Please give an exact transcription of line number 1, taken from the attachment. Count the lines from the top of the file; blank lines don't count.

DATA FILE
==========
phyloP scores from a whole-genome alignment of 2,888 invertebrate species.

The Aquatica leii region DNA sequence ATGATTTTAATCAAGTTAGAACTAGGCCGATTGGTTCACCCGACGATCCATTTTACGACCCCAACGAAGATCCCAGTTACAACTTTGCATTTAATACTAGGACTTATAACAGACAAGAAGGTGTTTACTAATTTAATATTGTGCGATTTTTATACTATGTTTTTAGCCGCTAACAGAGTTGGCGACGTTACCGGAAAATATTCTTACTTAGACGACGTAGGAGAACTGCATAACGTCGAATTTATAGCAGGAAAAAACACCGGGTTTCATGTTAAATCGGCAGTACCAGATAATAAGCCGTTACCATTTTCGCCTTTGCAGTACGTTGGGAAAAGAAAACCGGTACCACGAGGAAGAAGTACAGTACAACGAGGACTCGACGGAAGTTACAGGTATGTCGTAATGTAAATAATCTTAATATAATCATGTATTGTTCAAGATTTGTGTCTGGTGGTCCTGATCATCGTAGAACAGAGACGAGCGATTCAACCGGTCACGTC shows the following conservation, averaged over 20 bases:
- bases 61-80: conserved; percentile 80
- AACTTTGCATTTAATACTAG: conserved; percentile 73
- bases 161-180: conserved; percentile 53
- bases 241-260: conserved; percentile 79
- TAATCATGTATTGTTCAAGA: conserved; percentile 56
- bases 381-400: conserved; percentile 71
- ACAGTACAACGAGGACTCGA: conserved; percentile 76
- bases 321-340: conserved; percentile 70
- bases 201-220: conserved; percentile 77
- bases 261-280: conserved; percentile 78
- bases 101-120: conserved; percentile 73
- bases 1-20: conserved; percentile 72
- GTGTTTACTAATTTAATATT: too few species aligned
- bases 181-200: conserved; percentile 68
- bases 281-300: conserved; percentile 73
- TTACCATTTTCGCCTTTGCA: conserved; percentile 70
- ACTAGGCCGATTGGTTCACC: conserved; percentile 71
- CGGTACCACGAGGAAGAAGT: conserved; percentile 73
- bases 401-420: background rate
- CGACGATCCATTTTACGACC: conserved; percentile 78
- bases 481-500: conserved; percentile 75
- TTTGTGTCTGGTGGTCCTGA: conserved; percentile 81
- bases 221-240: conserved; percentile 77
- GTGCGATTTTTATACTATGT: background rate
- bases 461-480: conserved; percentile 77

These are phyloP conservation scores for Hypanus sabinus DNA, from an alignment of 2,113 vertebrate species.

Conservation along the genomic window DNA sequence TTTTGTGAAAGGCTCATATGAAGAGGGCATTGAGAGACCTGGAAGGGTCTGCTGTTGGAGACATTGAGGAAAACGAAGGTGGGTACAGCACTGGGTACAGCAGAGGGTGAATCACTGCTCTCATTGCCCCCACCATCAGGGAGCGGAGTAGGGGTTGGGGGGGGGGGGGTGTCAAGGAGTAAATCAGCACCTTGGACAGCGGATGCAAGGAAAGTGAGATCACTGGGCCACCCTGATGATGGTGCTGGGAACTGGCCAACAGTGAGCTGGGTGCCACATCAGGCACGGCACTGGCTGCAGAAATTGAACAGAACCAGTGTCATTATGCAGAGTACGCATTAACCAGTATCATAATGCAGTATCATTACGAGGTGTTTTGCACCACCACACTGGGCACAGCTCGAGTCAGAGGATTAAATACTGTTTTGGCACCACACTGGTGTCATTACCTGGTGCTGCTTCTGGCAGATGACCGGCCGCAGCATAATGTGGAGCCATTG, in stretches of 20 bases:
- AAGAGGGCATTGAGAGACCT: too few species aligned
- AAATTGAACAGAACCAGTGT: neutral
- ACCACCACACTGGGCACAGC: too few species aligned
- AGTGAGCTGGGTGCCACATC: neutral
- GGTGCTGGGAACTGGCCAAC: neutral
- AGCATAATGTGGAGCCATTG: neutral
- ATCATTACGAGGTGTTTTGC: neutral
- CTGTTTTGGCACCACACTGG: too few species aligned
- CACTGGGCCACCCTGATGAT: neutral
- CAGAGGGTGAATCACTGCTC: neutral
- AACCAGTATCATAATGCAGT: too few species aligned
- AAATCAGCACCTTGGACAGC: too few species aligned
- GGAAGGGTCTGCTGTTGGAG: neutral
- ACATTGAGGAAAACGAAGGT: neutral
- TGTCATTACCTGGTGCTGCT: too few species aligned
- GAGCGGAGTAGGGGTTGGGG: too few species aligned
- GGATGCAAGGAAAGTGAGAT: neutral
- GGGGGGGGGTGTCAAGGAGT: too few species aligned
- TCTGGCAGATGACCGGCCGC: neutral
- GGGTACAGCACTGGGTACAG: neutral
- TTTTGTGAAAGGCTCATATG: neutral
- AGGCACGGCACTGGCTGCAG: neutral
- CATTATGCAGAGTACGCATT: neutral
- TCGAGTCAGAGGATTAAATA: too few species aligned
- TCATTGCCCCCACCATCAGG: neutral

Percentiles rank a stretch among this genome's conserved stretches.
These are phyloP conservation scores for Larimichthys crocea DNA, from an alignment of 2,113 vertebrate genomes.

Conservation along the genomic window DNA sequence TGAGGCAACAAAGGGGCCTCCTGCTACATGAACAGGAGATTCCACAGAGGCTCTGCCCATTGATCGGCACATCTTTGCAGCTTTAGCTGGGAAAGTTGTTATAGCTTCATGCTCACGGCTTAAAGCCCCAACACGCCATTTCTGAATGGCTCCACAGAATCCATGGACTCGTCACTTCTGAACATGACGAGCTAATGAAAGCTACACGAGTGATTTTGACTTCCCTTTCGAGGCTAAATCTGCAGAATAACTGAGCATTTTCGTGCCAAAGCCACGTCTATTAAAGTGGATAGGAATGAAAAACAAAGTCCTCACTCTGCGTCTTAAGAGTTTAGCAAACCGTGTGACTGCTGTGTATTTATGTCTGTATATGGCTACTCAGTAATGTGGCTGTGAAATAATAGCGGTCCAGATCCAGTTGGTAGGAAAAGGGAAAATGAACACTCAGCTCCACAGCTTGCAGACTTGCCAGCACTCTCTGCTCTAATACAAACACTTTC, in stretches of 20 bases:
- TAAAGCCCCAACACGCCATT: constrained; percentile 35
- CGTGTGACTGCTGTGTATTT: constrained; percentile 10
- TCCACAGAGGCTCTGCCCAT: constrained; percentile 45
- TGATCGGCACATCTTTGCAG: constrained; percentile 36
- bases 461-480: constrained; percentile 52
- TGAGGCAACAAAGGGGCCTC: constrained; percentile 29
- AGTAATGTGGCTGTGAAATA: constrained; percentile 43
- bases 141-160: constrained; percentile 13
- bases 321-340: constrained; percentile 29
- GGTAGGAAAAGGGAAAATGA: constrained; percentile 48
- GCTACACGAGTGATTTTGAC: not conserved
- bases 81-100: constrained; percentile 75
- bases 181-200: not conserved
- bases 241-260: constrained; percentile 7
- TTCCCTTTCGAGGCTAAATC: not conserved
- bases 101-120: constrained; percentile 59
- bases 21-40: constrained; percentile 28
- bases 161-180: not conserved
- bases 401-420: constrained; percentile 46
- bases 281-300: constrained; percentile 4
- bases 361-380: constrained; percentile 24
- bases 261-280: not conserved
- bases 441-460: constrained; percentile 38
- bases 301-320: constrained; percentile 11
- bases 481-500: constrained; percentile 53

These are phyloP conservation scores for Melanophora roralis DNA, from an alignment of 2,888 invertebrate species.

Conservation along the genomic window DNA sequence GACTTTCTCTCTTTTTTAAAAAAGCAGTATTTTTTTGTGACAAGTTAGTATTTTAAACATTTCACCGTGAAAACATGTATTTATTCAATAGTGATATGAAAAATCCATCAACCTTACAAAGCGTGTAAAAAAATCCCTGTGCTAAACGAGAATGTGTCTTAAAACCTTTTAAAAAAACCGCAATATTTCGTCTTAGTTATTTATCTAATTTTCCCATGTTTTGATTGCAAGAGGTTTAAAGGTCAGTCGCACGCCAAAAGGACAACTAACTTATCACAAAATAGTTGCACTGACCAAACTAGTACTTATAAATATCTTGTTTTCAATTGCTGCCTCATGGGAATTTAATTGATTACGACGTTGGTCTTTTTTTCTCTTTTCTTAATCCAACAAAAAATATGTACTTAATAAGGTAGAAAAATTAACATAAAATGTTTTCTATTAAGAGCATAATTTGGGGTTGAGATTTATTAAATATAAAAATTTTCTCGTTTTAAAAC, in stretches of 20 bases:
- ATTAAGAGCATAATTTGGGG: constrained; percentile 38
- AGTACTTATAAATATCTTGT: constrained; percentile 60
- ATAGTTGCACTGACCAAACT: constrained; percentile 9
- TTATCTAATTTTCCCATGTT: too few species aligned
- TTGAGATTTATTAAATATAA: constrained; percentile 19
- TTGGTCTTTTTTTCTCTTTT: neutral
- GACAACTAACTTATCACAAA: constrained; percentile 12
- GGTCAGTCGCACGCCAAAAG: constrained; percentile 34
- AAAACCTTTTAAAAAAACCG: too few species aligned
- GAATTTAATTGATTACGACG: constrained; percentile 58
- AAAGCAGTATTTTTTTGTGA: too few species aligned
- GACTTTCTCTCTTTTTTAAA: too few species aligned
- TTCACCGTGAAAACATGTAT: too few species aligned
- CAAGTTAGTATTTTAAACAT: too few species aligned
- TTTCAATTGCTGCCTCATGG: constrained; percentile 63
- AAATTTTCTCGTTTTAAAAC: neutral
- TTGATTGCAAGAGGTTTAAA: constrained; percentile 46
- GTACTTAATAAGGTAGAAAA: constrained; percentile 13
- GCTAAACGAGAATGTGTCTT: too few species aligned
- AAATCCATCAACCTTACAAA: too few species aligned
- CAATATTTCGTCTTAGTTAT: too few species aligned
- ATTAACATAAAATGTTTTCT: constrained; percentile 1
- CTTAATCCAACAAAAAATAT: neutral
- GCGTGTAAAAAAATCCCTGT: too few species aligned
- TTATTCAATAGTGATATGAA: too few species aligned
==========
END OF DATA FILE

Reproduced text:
phyloP scores from a whole-genome alignment of 2,888 invertebrate species.